For all of its great design work, innovative storytelling through games, flat corporate structure, and altogether positive image, Steam can be downright insidious at times. This past weekend, for example, they held a sale on everything related to Warhammer 40,000 and its games. I got Dawn of War II as a Christmas present, including the Chaos Rising expansion, and had only played the demo of the over-the-shoulder shooter Space Marine. So how do the games hold up, and how do they do representing the universe from which they come?
Dawn of War II & Chaos Rising
I’d played the previous Dawn of War game and its expansions, so I knew the sequel would likely continue being a different experience from other RTS titles. Not only does Dawn of War II provide that gameplay, it surprisingly also showcases a coherent narrative with interesting characters. Rather than split its single-player campaign between the different races available, it keeps its focus on the Blood Ravens chapter of the Space Marines, and the tale of a young and untested Force Commander (that’s you) dealing with the invasion of the chapter’s recruitment worlds.
Space Marines can come across as taciturn, even sullen warrior-priests in the lore, which as I understand it is a departure from their first appearance in 40k back in its first edition. The characters in Dawn of War II that make up your closest allies and battle brothers, by contrast, show a diversity of personality and motivation that works very well. Minor characters, such as the governor’s adjutant on Meridian and the Eldar farseer, also offer glimpses of depth and complexity you might not expect from this setting. All of the characters are voice acted well, which I’m sure is a relief to anybody who is at all familiar with the last original Dawn of War expansion, Soulstorm.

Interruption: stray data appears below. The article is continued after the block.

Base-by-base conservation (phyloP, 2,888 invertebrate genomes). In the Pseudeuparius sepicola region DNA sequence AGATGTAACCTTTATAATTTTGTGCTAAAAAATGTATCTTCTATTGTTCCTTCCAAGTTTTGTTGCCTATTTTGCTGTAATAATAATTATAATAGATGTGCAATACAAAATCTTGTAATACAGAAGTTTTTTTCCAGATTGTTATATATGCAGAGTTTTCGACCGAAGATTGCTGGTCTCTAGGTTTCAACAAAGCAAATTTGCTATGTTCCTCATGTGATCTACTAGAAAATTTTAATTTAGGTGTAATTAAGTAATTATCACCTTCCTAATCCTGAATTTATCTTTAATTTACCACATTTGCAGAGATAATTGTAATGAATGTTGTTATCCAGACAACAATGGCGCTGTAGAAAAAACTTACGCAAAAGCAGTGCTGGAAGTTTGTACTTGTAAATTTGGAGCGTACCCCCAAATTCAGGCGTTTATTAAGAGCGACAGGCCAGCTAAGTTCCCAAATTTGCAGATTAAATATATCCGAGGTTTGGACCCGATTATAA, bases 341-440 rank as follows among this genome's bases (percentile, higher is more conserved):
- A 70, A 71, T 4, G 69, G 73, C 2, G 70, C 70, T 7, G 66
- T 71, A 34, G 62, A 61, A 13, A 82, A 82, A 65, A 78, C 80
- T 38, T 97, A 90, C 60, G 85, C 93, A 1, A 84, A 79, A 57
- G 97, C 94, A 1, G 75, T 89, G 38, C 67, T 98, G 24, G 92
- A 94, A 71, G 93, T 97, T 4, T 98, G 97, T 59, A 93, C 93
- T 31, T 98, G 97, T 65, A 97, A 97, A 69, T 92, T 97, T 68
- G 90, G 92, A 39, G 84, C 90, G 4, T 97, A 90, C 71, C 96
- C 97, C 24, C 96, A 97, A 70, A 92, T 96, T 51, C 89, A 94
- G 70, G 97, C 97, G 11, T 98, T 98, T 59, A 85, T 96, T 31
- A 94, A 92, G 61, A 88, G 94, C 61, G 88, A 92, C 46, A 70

The gameplay is focused more on squad-based tactics than it is building a huge army and tossing it at whatever looks at you funny. Especially on Primarch difficulty, things like using cover and timing attacks properly is essential. The rewards for doing well are improved gear for you and your sergeants, as well as experience you can use to enhance abilities. It gives the game an RPG feel while holding onto its RTS roots. I didn’t really touch multiplayer in Dawn of War II, given the way the single player draws you in, and I do plan on running through and finishing the campaign again on that highest difficulty. It challenges my brain.
Dawn of War II: Retribution
The second expansion to Dawn of War II sees it returning to some older RTS & Dawn of War staples. There are now multiple single-player campaigns, which I suspect all play out along very similar lines. However, voice acting and characterization remain top-notch. I am, in particular, fond of the Imperial Guard’s Lord General, a man whose stiff upper lip can be difficult to see under his mighty mustache, moonlighting as a big game hunter when he isn’t sending waves of impressionable young men into the fray armed with glorified flashlights. I believe some of the characters from the base game and Chaos Rising return for the Space Marine campaign, so I may need to play through that one, as well.